u-s-catholic-sunday-reflections

A reflection for the third Sunday in Ordinary Time

Shannon Wimp Schmidt reflects on the readings for January 22, 2023.
Catholic Voices

Readings (Year A)

Isaiah 8:23 – 9:3
Psalms 27:1, 4, 13 – 14
1 Corinthians 1:10 – 13, 17
Matthew 4:12 – 23 or 4:12 – 17

Reflection: Bear witness to Christ first

A few months ago, I got into a heated argument on social media with a fellow Catholic. It’s a familiar story in 2023, and it went badly. What started as a comment on a post rolled into a discussion over direct message and it was very clear we would never agree. While both of us loved Jesus and were trying to live our faith in that world, we came to two very different conclusions about how to do it. My instinct after dozens of messages back and forth was to throw up my hands and say, “This person isn’t a real Catholic, otherwise they would think just like me!”

But an irritating question inserted itself in my conscience. Was I focused on loving this person or on being right? Was I seeing another brother or sister in Christ who loves the Lord with the same passion as I do? Or was the descent into the DMs bringing about the division that the apostle Paul so vehemently warns against in this Sunday’s second reading?

If St. Paul wrote to me in 21st century America, he might ask me why I label myself as a certain kind of Catholic. He would remind me who it is that was crucified for my freedom and to whose name I bear witness in the world. He would say that if, in fact, I claim to love Jesus, I cannot create division and sow discord. I should see that the person making the comments on posts is infinitely more valuable than any argument I had against their conclusions—though, truth be told, St. Paul did love a good argument.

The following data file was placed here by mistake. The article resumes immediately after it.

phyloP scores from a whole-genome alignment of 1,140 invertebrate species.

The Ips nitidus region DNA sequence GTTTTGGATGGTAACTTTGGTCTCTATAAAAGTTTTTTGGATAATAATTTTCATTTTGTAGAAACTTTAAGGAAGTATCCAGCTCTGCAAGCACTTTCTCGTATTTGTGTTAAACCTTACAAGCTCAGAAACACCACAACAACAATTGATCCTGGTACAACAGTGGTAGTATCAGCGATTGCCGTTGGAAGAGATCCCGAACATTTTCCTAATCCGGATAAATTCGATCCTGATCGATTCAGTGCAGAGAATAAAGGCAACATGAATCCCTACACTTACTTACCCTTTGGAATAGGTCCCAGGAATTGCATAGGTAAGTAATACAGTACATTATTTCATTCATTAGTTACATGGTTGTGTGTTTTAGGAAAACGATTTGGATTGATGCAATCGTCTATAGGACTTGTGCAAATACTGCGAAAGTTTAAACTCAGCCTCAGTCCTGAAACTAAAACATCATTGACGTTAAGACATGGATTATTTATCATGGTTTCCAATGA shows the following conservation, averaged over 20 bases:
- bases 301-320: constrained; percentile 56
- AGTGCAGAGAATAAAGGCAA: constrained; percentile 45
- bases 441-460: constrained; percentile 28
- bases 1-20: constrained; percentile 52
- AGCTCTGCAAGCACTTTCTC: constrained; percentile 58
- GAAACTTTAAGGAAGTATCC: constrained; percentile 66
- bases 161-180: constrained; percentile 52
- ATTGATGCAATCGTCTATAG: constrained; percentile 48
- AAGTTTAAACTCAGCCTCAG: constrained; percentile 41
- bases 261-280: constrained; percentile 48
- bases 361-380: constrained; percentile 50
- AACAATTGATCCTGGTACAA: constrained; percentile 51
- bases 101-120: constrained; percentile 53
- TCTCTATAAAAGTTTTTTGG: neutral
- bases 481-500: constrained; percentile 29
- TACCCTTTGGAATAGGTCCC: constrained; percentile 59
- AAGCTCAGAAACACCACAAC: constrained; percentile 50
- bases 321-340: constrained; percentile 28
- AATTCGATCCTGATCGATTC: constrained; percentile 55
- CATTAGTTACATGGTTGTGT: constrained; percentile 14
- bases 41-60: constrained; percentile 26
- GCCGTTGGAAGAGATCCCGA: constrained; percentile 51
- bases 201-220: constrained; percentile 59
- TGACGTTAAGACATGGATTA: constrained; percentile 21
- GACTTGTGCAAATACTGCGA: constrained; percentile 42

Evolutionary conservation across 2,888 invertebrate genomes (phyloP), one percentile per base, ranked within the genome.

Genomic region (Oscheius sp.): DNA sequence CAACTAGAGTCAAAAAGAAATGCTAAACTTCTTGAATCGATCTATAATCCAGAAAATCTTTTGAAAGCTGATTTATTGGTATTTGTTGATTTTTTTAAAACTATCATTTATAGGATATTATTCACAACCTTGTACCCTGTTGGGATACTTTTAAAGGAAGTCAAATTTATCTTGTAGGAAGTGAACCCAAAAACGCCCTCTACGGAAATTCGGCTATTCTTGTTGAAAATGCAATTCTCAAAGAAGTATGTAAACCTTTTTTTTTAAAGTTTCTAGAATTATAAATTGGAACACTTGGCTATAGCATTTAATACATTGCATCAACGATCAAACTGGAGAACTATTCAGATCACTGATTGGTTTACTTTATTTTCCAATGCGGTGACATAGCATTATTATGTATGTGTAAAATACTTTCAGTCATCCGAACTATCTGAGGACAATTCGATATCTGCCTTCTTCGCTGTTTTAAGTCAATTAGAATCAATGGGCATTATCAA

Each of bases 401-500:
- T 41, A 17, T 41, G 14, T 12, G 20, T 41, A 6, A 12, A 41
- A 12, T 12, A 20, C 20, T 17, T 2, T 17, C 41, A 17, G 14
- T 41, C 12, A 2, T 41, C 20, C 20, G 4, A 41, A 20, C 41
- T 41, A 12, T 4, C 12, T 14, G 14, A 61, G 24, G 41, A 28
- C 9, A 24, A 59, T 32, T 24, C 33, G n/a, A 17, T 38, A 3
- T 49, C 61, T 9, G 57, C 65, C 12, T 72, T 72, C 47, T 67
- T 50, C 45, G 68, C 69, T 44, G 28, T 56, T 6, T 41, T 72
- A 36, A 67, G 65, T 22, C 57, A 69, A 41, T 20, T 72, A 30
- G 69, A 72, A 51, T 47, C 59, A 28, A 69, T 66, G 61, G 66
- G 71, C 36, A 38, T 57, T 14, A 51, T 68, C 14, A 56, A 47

Jesus issues that same call to conversion in the gospel reading. His clarion call to repent points to the joyful tableau painted by the prophet Isaiah in the first reading. This new reality is one which relieves burdens, dispels gloom, and enlivens the heart. Christ’s call promises liberation from what shackles us through the unbridled freedom of the Holy Spirit who is breaking into the world. It is a new and revolutionary reality in which we can live, if we repent and respond with a complete reorientation of our lives.

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And that reorientation is one which sees each individual person as the object of God’s saving work in the world. When Jesus calls Peter and Andrew he does not call them to an ideology or a political party, he calls them to fish for human beings. To love Jesus, to follow him, to join in the work of his kingdom, is to seek after people, to love people, and to put people above everything else. 

And that is my challenge as I reflect on my social media interactions, my family life, and everything else I do: to listen to the irritating and irresistible voice of the Holy Spirit which asks me to love concretely, to place myself second, and bear witness to Christ first, so, as St. Paul says, that his life, death, and resurrection will never be emptied of their meaning.

About the author

Shannon Wimp Schmidt

Shannon Wimp Schmidt is a Parish Vitality Coordinator for the Archdiocese of Chicago, co-host of Plaid Skirts and Basic Black Podcast, and author of the book Fat Luther, Slim Pickin’s (Ave Maria Press, 2022). She lives in Chicagoland with her husband, Eric, and their four children. Follow her on Instagram @teamquarterblack and Twitter @teamquarterblk.

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